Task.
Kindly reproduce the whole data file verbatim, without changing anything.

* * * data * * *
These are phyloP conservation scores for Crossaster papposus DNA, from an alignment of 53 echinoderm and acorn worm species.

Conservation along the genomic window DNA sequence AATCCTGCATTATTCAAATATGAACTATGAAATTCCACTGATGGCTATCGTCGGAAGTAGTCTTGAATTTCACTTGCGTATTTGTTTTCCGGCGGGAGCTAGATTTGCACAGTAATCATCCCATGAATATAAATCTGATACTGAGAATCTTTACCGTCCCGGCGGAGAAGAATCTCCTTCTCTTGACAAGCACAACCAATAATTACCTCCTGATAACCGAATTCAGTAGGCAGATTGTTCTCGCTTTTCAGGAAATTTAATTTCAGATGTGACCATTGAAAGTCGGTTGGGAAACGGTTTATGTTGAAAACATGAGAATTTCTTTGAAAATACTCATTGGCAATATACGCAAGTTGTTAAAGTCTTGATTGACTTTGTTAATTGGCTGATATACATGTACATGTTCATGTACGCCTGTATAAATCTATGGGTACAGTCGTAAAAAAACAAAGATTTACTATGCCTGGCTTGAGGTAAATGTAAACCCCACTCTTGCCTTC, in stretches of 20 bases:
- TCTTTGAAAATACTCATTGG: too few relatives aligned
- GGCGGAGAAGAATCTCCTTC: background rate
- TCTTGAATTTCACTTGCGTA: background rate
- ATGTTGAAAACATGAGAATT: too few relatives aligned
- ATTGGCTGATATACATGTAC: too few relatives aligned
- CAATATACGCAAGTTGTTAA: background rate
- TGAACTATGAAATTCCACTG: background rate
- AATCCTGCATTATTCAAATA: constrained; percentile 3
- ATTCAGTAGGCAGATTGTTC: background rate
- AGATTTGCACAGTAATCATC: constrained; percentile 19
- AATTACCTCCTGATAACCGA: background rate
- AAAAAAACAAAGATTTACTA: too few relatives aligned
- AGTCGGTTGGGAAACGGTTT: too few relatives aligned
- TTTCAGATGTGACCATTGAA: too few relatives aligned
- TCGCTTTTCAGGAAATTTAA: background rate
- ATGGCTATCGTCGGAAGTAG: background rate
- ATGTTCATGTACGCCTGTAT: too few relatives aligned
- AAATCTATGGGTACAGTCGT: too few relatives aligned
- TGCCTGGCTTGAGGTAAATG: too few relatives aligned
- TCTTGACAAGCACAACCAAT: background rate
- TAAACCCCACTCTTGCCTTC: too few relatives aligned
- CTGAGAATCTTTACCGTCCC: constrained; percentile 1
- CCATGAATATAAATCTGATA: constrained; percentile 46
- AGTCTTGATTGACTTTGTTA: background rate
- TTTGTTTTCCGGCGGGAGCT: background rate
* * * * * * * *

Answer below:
These are phyloP conservation scores for Crossaster papposus DNA, from an alignment of 53 echinoderm and acorn worm species.

Conservation along the genomic window DNA sequence AATCCTGCATTATTCAAATATGAACTATGAAATTCCACTGATGGCTATCGTCGGAAGTAGTCTTGAATTTCACTTGCGTATTTGTTTTCCGGCGGGAGCTAGATTTGCACAGTAATCATCCCATGAATATAAATCTGATACTGAGAATCTTTACCGTCCCGGCGGAGAAGAATCTCCTTCTCTTGACAAGCACAACCAATAATTACCTCCTGATAACCGAATTCAGTAGGCAGATTGTTCTCGCTTTTCAGGAAATTTAATTTCAGATGTGACCATTGAAAGTCGGTTGGGAAACGGTTTATGTTGAAAACATGAGAATTTCTTTGAAAATACTCATTGGCAATATACGCAAGTTGTTAAAGTCTTGATTGACTTTGTTAATTGGCTGATATACATGTACATGTTCATGTACGCCTGTATAAATCTATGGGTACAGTCGTAAAAAAACAAAGATTTACTATGCCTGGCTTGAGGTAAATGTAAACCCCACTCTTGCCTTC, in stretches of 20 bases:
- TCTTTGAAAATACTCATTGG: too few relatives aligned
- GGCGGAGAAGAATCTCCTTC: background rate
- TCTTGAATTTCACTTGCGTA: background rate
- ATGTTGAAAACATGAGAATT: too few relatives aligned
- ATTGGCTGATATACATGTAC: too few relatives aligned
- CAATATACGCAAGTTGTTAA: background rate
- TGAACTATGAAATTCCACTG: background rate
- AATCCTGCATTATTCAAATA: constrained; percentile 3
- ATTCAGTAGGCAGATTGTTC: background rate
- AGATTTGCACAGTAATCATC: constrained; percentile 19
- AATTACCTCCTGATAACCGA: background rate
- AAAAAAACAAAGATTTACTA: too few relatives aligned
- AGTCGGTTGGGAAACGGTTT: too few relatives aligned
- TTTCAGATGTGACCATTGAA: too few relatives aligned
- TCGCTTTTCAGGAAATTTAA: background rate
- ATGGCTATCGTCGGAAGTAG: background rate
- ATGTTCATGTACGCCTGTAT: too few relatives aligned
- AAATCTATGGGTACAGTCGT: too few relatives aligned
- TGCCTGGCTTGAGGTAAATG: too few relatives aligned
- TCTTGACAAGCACAACCAAT: background rate
- TAAACCCCACTCTTGCCTTC: too few relatives aligned
- CTGAGAATCTTTACCGTCCC: constrained; percentile 1
- CCATGAATATAAATCTGATA: constrained; percentile 46
- AGTCTTGATTGACTTTGTTA: background rate
- TTTGTTTTCCGGCGGGAGCT: background rate